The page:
4816.0.55.001 - Occasional Paper: Long-term Health Conditions - A Guide To Time Series Comparability From The National Health Survey, Australia, 2001  
ARCHIVED ISSUE Released at 11:30 AM (CANBERRA TIME) 04/06/2003   
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Contents >> 3. Comparison of 1989-90, 1995 and 2001 NHS - Selected long-term health conditions

      8. The collection of conditions data in the 2001 NHS focused on long-term conditions, with information about recent illness (requiring action in the two weeks prior to interview) not collected except in relation to persons with long-term asthma or diabetes. Information regarding conditions in this guide, therefore, refers exclusively to long-term conditions.

      9. The tables in the following section examine selected health conditions for changes in questionnaire methodology and give the estimates and standardised rates/percentages for comparison. The focus of this questionnaire comparison is on the use of direct questions or prompt cards to elicit responses.

      10. The issue of context effects can be important and also needs to be considered. Context effects are the influences on response by accompanying or associated questions. For example, in the 1995 NHS, after the questions about long-term conditions, respondents were asked about recent actions they had taken for their health (e.g. use of medication, consulted a doctor, had days away from work) and the medical conditions involved. This provided an opportunity for respondents to be reminded about a condition which they had, but had forgotten to previously mention (e.g. because it was controlled through use of medication) and for them to identify it as a long-term condition (in which case earlier responses were amended accordingly). In contrast, the 2001 NHS respondents were asked about recent actions taken for illness but, with the exception of the NHPA conditions, were not asked to associate those actions with a particular condition. Under the 1995 approach, for example, a respondent may be reminded about dermatitis from questions about the use of skin ointments or creams, while in 2001 this trigger was not available. While the result of this context effect may overall have been to increase the 1995 prevalence estimates relative to 2001, other changes introduced in 2001 (e.g. direct questions or mention on prompt cards) may have more than compensated for this effect for some conditions.

      11. A further factor which may affect comparability is that the reported prevalence of illness is complex and dynamic, and directly a function of respondent knowledge and attitudes, which in turn may be influenced by the availability of health services and health information such as public education and awareness. For example, a public education program has been running in Australia over a number of years aimed to raise public awareness and acceptance of mental health disorders. One consequence may be that respondents are more willing to talk about, and more willing to report feelings of anxiety, depression or other mental and behavioural problems now than they might have been willing to report before the awareness campaign began.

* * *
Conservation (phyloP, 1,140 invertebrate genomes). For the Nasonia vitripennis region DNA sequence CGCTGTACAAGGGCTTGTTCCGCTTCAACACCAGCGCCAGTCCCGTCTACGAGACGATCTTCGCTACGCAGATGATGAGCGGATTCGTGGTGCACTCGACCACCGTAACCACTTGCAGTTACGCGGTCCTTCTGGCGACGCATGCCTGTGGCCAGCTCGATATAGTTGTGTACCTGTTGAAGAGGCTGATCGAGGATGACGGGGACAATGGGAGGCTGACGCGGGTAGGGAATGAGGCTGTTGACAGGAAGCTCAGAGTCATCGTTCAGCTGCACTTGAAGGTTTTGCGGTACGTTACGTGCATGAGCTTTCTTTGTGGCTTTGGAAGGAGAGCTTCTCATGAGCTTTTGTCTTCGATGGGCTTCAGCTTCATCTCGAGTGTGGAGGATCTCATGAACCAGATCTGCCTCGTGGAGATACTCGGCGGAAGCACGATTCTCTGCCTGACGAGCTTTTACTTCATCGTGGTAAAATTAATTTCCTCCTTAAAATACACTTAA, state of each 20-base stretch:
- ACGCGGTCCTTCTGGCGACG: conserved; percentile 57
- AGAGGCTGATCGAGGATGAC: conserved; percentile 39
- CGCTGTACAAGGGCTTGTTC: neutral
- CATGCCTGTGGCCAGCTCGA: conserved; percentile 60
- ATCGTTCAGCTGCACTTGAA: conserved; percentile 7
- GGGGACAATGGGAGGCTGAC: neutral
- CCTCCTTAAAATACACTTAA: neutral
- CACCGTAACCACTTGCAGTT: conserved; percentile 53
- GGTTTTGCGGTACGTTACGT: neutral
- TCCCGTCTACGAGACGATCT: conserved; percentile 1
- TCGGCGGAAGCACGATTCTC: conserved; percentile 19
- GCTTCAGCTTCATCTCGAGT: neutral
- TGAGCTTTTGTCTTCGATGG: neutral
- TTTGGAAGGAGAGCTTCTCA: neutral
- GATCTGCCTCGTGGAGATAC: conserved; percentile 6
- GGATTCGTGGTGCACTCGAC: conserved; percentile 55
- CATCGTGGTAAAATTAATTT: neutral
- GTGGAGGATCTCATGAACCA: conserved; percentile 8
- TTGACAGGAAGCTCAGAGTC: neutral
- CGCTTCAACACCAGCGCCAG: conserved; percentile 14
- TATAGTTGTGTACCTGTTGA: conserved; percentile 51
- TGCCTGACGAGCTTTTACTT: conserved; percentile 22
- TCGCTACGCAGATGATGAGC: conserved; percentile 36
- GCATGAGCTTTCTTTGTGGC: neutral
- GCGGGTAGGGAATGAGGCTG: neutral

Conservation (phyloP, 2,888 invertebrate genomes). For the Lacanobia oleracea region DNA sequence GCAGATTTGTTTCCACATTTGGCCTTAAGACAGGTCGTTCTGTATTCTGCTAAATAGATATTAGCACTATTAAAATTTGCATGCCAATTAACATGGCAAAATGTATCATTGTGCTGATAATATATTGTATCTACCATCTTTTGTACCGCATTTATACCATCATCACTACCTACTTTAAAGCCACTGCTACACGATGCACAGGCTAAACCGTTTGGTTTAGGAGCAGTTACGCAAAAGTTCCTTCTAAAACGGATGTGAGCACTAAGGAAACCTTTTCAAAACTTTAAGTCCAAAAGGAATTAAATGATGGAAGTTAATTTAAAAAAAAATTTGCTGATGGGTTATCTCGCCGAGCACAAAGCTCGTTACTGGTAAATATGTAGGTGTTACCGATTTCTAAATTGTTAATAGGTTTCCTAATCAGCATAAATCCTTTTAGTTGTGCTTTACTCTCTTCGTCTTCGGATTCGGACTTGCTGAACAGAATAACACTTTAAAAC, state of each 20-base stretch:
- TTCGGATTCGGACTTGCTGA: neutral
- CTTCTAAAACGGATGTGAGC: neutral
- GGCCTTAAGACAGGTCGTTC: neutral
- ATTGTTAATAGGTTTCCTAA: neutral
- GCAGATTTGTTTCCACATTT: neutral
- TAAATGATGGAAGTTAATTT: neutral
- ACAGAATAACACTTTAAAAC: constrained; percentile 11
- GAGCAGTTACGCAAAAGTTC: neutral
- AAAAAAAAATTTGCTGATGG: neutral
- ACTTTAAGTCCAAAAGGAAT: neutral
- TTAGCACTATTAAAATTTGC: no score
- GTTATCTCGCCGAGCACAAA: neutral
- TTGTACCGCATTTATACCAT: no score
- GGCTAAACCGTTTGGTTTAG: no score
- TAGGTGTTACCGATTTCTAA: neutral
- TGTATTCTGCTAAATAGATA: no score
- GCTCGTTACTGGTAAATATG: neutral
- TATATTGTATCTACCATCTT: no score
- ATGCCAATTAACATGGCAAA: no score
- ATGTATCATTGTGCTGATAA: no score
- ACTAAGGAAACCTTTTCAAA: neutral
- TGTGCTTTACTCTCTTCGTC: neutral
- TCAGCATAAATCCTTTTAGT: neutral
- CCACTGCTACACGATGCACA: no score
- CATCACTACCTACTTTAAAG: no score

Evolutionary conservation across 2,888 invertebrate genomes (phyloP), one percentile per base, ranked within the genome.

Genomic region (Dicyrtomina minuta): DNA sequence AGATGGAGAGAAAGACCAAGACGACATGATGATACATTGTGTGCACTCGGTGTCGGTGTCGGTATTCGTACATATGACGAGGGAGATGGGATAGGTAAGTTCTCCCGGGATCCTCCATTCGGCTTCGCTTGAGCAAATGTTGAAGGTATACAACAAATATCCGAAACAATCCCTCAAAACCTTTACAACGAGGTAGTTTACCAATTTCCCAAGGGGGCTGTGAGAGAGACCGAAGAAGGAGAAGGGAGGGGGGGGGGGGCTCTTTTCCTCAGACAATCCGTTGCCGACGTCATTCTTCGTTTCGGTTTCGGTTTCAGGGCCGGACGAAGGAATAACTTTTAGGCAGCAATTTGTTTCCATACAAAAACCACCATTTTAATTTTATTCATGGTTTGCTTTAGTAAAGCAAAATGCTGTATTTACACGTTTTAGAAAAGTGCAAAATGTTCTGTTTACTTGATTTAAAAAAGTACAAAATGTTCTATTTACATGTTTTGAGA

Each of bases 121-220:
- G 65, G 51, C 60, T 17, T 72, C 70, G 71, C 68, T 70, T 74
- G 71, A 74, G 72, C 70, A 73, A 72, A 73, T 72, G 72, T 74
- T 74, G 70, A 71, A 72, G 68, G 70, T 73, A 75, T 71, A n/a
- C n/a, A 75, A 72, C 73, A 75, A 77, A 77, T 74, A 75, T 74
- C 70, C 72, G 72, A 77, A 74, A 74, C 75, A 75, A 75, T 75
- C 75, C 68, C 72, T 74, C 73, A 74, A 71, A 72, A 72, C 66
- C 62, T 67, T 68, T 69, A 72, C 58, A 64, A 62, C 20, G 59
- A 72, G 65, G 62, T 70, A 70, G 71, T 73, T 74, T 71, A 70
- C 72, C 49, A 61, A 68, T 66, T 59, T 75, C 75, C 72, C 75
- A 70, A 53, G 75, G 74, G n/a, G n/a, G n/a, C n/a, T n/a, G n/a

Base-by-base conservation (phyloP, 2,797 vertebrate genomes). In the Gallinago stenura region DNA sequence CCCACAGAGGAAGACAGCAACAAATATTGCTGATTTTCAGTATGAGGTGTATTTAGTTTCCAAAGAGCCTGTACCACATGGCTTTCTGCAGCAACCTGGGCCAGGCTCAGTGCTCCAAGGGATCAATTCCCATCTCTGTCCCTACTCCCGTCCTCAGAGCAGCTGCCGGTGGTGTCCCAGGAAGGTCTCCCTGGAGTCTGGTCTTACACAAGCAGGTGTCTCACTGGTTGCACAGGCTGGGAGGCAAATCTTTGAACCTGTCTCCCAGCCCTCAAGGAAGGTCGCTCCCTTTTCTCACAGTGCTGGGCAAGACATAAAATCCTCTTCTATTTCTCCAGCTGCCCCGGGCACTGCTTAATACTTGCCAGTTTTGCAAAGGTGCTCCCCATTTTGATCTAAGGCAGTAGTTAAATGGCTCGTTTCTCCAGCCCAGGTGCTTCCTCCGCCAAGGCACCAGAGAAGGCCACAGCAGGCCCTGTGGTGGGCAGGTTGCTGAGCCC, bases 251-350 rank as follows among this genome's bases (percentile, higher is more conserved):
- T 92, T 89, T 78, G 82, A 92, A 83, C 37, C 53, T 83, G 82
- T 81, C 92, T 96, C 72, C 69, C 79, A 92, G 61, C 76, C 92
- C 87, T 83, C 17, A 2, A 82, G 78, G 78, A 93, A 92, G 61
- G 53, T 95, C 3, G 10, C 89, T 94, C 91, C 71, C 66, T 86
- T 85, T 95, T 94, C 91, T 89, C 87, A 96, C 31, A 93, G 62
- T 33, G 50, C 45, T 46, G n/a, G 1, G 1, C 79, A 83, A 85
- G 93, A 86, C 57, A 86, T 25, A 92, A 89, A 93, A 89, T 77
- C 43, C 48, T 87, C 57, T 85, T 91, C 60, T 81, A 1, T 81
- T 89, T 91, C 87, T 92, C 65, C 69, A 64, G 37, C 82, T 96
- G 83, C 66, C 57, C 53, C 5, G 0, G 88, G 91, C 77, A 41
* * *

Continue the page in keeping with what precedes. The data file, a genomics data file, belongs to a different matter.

12. The criteria used to determine the usefulness of a particular time-series are based on both the conceptual consistency between surveys and the plausibility of the trend produced. The assessments are provisional because each is based on a subjective decision. This limitation is unavoidable given that it is impossible to quantify the effect of changing the questionnaire independently from the actual change in prevalence (and diagnosis/awareness) of conditions over time. For each selected condition, assessments are made for two intersurvey comparisons (1989-90 to 1995 and 1995 to 2001) and categorised with the following notations:

      • A - Acceptable. No significant changes between surveys;
      • AL - Acceptable with limitations. Difficult to quantify the impact of questionnaire changes. Use with caution;
      • NA - Not acceptable - significant intersurvey differences or unexplainable major change in prevalence preclude the reliable use of data for time-series applications;
      • . . - Not applicable

      13. In addition to the assessments for each condition, notes on the questionnaire design that may have influenced the level of response for the various conditions are also provided. Estimates and standardised rates are presented with 95% confidence intervals (based on the relative standard error of the estimate). Where relevant, comments (including information from other sources) are provided to assist in making assessments on the reliability of the time-series.


      14. Conditions reported in the 2001 NHS were coded to a relatively fine level of detail and classified within the World Health Organisation International Classification of Disease 9th Revision (ICD-9), ICD-10 and the International Classification of Primary Care (ICPC). The 1989-90 and 1995 surveys have conditions coded more broadly and are classified to the ICD-9 only. Therefore, the time-series assessments are limited to only those disease entities defined in the ICD-9. For more information on the classifications used, see Appendix 3, 4 and 5 of 2001 NHS Users' Guide, Appendices.

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